February 27, 2017 | Rome, Italy | Sunny 7°C
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Eight Days a Week: The Touring Years

Ron Howard's Beatles' portrait sets its sights on tracking the band's rise from obscurity, and does so brilliantly.



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Florence Foster Jenkins

Stephen Frears' biopic has star power (Meryl Streep and Hugh Grant) but remains ordinary.


Stalwart Tom Hanks again proves that given the right story and the right script, he's today's Jimmy Stewart.

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The Autobiography of Jane Doe

André Øvredal's creepy chiller a corpse into the forefront and lets it play havoc.


Jason Bourne

Once upon a time, director Paul Greengrass gave Jason Bourne a soul and some depth. No longer.


Hell or High Water

David MacKenzie's contemporary Western uses two sets of buddies to tell an outlaw story.


Miss Peregrine's Home for Peculiar Children

Tim Burton's whimsical latest has a better chance of appealing to grandchildren than adults.

Date: 2016
Directed by: Mel Gibson
Starring: Andrew Garfield, Sam Worthington, Luke Bracey, Hugo Weaving, Dennis Kreusler, Teresa Palmer

Hacksaw Ridge

The cult of the ordinary hero has long been a central ingredient of American culture. In the Ronald Reagan years, the political right used it to lure white, working-class men into the Republican Party. The typical definition of ordinary hero excludes the military, but it applies to director Mel Gibson's epic "Hacksaw Ridge" because its hero, Desmond Doss (a low-key and charismatic performance by Andrew Garfield) is a soft-spoken, geeky Army medic who — because he's a Seventh Day Adventist — won't carry a weapon.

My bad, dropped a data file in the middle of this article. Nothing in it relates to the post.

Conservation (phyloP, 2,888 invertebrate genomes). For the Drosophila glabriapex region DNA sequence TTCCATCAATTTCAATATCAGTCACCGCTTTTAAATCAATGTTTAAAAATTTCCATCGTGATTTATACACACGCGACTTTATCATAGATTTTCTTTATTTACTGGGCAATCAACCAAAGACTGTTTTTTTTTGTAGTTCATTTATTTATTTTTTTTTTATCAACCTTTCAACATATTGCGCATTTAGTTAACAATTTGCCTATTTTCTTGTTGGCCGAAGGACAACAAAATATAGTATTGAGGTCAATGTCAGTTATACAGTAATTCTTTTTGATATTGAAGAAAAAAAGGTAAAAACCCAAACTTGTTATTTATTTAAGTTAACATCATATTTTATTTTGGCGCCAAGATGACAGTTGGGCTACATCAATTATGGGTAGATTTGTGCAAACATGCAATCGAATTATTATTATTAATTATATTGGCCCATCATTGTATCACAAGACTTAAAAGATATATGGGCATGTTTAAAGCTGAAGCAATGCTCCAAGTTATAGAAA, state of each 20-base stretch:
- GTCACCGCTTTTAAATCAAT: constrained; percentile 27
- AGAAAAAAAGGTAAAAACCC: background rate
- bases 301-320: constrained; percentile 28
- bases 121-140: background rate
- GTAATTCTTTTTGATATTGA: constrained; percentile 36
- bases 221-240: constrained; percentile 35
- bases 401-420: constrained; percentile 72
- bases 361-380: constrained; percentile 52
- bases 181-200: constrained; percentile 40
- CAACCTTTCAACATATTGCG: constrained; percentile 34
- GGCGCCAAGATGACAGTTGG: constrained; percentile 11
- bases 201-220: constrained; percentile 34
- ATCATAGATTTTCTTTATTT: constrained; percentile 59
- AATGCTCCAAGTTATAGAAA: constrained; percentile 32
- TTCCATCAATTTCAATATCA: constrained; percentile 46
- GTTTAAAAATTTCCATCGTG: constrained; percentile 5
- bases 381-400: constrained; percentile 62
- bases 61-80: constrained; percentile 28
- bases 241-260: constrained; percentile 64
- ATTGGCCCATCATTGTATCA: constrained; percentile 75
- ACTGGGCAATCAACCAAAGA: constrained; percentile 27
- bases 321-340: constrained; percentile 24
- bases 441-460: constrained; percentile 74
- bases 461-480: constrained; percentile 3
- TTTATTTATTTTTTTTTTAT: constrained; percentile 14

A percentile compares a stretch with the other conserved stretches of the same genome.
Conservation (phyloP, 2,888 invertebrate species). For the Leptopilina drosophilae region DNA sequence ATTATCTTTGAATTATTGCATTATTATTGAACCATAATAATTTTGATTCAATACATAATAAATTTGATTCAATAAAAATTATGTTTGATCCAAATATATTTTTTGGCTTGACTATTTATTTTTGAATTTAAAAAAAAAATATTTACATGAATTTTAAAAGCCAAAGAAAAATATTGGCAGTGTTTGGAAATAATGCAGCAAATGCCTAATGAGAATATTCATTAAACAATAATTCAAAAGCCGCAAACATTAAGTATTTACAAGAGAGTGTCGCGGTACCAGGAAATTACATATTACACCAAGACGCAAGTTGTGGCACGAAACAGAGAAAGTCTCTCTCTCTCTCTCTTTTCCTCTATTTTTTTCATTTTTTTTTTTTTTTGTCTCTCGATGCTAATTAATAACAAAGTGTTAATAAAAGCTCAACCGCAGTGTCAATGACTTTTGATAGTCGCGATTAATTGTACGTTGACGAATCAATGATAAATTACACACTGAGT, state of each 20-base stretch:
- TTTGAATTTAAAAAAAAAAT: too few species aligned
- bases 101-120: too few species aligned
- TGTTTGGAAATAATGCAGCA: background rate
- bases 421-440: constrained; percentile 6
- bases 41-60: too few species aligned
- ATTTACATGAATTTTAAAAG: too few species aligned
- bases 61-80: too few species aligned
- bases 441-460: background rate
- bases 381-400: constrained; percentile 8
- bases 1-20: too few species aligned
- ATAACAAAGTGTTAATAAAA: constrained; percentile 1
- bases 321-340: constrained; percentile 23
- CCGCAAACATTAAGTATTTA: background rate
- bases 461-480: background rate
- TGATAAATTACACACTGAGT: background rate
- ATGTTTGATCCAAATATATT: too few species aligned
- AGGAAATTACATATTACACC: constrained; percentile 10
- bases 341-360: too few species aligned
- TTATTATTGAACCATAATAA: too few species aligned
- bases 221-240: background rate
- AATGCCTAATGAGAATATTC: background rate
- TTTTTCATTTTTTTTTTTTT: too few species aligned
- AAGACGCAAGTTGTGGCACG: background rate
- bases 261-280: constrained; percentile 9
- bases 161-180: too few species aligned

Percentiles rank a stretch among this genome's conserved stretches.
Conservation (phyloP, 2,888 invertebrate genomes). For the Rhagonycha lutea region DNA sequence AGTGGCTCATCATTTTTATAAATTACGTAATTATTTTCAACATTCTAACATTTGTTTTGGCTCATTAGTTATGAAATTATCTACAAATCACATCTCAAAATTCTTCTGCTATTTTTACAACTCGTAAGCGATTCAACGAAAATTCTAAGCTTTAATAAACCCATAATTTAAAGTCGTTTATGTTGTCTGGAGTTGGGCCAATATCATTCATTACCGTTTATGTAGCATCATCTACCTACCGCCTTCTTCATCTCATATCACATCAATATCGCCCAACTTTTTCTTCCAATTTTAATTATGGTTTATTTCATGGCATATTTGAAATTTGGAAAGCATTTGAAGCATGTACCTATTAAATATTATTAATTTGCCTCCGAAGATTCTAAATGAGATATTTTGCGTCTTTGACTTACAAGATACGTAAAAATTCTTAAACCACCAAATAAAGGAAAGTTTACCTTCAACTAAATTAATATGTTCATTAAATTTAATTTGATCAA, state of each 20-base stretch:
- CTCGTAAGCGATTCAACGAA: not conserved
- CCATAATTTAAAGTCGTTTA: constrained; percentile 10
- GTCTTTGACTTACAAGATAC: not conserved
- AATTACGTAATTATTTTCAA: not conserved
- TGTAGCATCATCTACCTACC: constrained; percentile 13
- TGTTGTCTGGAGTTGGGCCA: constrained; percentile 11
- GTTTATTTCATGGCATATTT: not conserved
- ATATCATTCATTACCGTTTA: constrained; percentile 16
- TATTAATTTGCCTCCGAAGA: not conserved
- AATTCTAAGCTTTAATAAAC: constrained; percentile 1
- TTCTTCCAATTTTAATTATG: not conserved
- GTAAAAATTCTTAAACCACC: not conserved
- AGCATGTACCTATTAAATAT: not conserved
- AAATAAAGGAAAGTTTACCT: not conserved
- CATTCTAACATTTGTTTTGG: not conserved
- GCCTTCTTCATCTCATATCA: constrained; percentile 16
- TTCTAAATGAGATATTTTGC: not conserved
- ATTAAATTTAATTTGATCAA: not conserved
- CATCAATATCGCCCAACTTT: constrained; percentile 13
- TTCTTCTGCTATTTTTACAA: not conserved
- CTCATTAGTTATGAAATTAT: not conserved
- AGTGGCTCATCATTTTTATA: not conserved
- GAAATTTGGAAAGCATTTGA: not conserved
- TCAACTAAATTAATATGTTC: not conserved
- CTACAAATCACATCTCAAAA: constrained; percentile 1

Yet Doss will prove his many Army macho mockers wrong by single-handedly saving the lives of some 75 wounded soldiers stranded on the Maeda escarpment (Hacksaw Ridge) during the ferocious 1945 Battle of Okinawa. Gibson's conservative values are stamped on the story throughout. Male bonding is paramount. Women are loving but stoic. Duty meets obligation and patriotism. Christianity and faith are fundamental to all. Combat, while gruesome, is ultimately worthwhile.

It takes a while to get to the combat scenes. Gibson picks up Doss as a boy in rural Virginia; introduces his alcoholic father (deftly portrayed by Hugo Weaving), a World War I veteran who suffers from survivor guilt. He finds Desmond a girlfriend and future wife (Teresa Palmer as Dorothy Schutte), who is a trifle too perfect — more a beatific vision than flesh-and-blood woman. In the process, we learn how Doss' faith has led him to choose conscientious objector status. Boot camp — a series of torments for Doss, including a less-than-credible court martial — follows ("I am being treated like a criminal because I won't kill.")

Doss was a real person and a Medal of Honor winner who in fact saved the lives of dozens of wounded soldiers by lowering them down from the contested ridge. But Gibson takes liberties. The daunting sheer cliff seen in the movie — filmed in Australia — bears little resemblance to the real Maeda, a rocky slope that turned vertical only toward the top (the Army first used 50-foot ladders). Gibson also overdoes the flame-thrower — screaming, immolated soldiers appear frequently — perhaps to emphasize the battle's apocalyptic, literally infernal side. He also lacks Clint Eastwood's interest in the battlefield as seen from the other side ("Letters from Iwo Jima"); the wounded Japanese soldiers Doss lowers down the escarpment "didn't make it," a smirking G.I. tells Doss. There's also a dose of mawkish religion: Doss inspiring the company through prayer or, Christ-like, with the clouds of heaven above him as the camera sweeps below his stretcher as he's lowered from the ridge.

But hey, it's Mel "Braveheart" Gibson, and God, country and violence run in his cinematic blood.

Reviewed by: William Graebner and Dianne Bennett
Day and Boarding International High School in the Heart of Rome

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